My brain is in chaos today. There is no reason that I can understand. I cannot figure out what I should be doing. Writing this is a chore, I have to contemplate each word whereas normally words flow from my fingers faster than my brain. Not today, today my fingers are prying away at the shell that is anxiety that has my brain in a choke hold. I keep opening a browser and closing it, opening and closing. I finally decided that maybe I should open a word document and try to spell this out on paper—since this my friends, this is what anxiety looks like when it affects your work. As I write my brain is becoming more and more coherent and words are flowing easier. I will not edit this document as I believe it to be evidence of the chaos that is anxiety. Sentences start short, that is all I am able to put out before my mind decides to think about something else.
Why today? There are quite a few things that remain open ended in my life. Job prospects, meetings, interviews. Yesterday my body was sick. I felt dizzy, my head hurt, I was shaking. Today my mind is in a frenzy. I’m angry, sad, anxious, and fearful—but I cannot pinpoint why. Irritability. My foe. Irritability changes my sparkly personality into one that I am not proud of. I took my medication—that I am sure of. This just goes to show that even medicated anxiety has a way of creeping up on you at the most inopportune moments of life. Maybe I’m subconsciously dreading all of the news that I am expecting.
So I’ve returned from a meeting that was obviously the cause of this morning’s anxiety. What can I say, I am a momma bear and anything concerning my children gets me all worked up. I coached myself all the way there, “I am an advocate for my daughter, I am an advocate for my daughter” See I have to do things like this because I have an adaptable personality, this means that often times if I’m in a room full of people that behave or believe one way my mind adjusts and temporarily agrees. This is only true in situations that I am unsure of. Needless to say I was delighted to walk into a room full of people that were on my daughter’s side and it was a breath of fresh air. My legs started shaking a little less until eventually they weren’t shaking at all. My fingers no longer traced the lip of my coffee cup, my mind no longer feared the environment. It was at ease. The meeting itself was very insightful, the social worker attended this time and we went over some tests that they did. The test showed textbook symptoms of not ADHD as I had suspected, but anxiety.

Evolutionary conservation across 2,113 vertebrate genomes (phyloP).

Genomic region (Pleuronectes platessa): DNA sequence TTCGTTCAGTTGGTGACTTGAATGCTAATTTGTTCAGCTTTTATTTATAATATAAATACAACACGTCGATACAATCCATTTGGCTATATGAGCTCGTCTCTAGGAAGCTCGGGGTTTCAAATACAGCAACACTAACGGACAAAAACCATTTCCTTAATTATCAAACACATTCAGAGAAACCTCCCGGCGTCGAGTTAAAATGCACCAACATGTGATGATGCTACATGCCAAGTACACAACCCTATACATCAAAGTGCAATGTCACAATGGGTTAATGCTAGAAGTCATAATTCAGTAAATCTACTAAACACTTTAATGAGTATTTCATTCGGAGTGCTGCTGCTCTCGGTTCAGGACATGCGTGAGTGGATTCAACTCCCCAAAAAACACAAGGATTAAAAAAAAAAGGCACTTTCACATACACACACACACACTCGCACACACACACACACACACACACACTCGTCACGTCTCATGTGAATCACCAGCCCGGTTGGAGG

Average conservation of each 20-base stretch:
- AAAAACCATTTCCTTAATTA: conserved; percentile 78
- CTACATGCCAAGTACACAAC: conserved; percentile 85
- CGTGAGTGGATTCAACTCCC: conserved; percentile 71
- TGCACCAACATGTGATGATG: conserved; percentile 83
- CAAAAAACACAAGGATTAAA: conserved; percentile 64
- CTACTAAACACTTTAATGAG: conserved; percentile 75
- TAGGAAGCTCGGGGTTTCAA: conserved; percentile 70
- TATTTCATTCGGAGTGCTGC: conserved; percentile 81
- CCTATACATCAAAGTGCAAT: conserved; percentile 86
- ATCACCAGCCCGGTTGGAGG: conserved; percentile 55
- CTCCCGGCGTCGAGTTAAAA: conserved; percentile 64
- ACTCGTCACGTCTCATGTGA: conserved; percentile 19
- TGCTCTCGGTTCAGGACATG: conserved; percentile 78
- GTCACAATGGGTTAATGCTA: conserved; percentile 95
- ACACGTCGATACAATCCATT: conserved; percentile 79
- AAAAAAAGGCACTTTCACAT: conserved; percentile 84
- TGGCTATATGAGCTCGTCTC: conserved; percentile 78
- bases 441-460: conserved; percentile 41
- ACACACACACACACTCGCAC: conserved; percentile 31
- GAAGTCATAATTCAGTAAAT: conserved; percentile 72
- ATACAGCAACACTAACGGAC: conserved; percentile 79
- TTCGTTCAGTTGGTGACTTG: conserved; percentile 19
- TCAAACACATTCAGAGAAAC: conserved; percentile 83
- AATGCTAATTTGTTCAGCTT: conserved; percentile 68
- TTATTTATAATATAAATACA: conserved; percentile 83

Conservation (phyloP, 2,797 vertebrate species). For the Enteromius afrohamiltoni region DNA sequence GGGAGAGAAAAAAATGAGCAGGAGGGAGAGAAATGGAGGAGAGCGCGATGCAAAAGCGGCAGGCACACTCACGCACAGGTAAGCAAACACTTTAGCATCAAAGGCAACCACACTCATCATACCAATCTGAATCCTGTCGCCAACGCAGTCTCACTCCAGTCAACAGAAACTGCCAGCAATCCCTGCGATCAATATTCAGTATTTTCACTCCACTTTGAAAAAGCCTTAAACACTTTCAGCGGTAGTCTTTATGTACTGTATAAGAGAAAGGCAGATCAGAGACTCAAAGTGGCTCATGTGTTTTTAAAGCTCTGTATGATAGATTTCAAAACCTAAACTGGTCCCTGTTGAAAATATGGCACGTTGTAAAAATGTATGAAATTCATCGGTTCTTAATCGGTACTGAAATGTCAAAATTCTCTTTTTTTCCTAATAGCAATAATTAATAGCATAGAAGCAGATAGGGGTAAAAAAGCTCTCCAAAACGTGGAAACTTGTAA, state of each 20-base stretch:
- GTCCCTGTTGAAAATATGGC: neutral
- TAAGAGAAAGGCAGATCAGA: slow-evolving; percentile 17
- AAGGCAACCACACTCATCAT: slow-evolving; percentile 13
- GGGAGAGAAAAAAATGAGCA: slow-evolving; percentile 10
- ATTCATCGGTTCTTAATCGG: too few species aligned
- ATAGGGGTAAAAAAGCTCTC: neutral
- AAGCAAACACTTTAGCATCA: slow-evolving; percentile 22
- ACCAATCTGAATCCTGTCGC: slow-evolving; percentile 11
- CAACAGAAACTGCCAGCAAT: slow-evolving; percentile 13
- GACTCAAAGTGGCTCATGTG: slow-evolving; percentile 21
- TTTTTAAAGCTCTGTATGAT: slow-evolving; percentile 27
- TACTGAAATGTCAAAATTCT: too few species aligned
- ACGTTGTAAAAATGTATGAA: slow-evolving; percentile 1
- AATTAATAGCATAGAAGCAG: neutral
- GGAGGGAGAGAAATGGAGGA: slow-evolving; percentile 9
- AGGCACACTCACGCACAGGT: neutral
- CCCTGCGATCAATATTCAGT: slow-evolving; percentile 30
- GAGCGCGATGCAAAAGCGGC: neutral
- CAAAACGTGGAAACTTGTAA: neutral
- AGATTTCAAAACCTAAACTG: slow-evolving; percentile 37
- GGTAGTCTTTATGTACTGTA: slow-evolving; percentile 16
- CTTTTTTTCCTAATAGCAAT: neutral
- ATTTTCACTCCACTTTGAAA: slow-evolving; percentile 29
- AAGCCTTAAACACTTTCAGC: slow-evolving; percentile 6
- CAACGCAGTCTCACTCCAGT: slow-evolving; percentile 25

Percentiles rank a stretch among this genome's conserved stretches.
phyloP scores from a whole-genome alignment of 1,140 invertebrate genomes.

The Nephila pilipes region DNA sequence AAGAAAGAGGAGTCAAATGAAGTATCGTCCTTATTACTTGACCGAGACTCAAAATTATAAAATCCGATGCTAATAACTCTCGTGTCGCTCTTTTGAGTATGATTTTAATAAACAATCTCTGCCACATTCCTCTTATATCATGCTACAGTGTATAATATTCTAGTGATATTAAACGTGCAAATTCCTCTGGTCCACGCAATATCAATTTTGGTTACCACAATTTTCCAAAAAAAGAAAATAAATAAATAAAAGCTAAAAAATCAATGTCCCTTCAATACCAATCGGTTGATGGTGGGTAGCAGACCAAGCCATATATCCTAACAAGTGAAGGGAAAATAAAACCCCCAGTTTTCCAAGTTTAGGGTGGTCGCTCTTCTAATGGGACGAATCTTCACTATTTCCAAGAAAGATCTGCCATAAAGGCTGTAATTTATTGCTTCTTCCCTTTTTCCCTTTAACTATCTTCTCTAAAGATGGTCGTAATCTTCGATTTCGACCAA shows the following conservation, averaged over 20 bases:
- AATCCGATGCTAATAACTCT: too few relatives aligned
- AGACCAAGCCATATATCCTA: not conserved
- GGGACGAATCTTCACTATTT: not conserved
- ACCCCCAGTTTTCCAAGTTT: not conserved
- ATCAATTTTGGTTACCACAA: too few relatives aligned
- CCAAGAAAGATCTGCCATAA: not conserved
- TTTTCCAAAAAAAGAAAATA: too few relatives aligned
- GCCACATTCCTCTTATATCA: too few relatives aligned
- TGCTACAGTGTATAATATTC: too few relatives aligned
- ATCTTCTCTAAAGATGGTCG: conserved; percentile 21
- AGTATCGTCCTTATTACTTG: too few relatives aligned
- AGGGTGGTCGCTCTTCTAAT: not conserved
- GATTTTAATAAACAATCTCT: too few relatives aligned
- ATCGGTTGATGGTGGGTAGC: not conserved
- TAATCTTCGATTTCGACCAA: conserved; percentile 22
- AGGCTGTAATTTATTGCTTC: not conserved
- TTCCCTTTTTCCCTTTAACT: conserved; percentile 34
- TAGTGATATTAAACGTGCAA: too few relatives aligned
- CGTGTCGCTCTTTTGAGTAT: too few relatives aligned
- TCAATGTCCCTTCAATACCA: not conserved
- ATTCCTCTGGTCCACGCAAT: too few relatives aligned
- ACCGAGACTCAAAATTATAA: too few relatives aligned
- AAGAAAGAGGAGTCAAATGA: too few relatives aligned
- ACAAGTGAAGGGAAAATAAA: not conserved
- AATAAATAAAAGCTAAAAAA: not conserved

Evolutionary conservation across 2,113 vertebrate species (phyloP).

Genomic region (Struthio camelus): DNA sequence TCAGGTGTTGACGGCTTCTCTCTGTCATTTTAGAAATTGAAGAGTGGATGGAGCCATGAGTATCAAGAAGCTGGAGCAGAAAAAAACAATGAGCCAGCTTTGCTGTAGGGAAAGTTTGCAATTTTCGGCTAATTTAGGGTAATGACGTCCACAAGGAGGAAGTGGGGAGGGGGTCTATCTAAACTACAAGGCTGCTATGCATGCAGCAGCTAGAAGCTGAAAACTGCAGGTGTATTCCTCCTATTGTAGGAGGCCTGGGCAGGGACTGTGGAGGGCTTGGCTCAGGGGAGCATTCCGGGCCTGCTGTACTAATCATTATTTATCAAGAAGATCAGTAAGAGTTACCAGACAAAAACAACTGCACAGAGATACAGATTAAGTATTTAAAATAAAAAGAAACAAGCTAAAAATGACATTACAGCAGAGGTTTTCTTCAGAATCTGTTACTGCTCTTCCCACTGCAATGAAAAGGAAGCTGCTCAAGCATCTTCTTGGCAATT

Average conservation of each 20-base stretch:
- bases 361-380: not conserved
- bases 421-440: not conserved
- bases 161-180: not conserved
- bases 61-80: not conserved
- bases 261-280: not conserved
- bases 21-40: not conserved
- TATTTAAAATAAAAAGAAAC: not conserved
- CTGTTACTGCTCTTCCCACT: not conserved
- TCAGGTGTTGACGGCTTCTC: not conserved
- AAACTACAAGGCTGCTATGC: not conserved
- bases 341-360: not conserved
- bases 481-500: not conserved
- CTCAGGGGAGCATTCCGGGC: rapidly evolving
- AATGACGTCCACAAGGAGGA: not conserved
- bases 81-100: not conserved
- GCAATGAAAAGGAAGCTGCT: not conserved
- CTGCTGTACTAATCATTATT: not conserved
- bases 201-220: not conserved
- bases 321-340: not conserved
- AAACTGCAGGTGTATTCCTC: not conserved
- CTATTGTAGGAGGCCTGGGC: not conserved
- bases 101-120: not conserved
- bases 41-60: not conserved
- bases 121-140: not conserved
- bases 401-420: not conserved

Duh. How could I, a person who lives to share about my own struggles with anxiety miss the signs? Her anxiety doesn’t present like mine but the symptoms and results are the same. Inability to focus, difficulty starting things, looking like a deer in the headlights when called on unexpectedly, and lack of friends due to the fear that they won’t like her. Most people would say that my relief is odd, but those people wouldn’t understand the feeling of knowing something is wrong in your child and not being able to pinpoint what it is.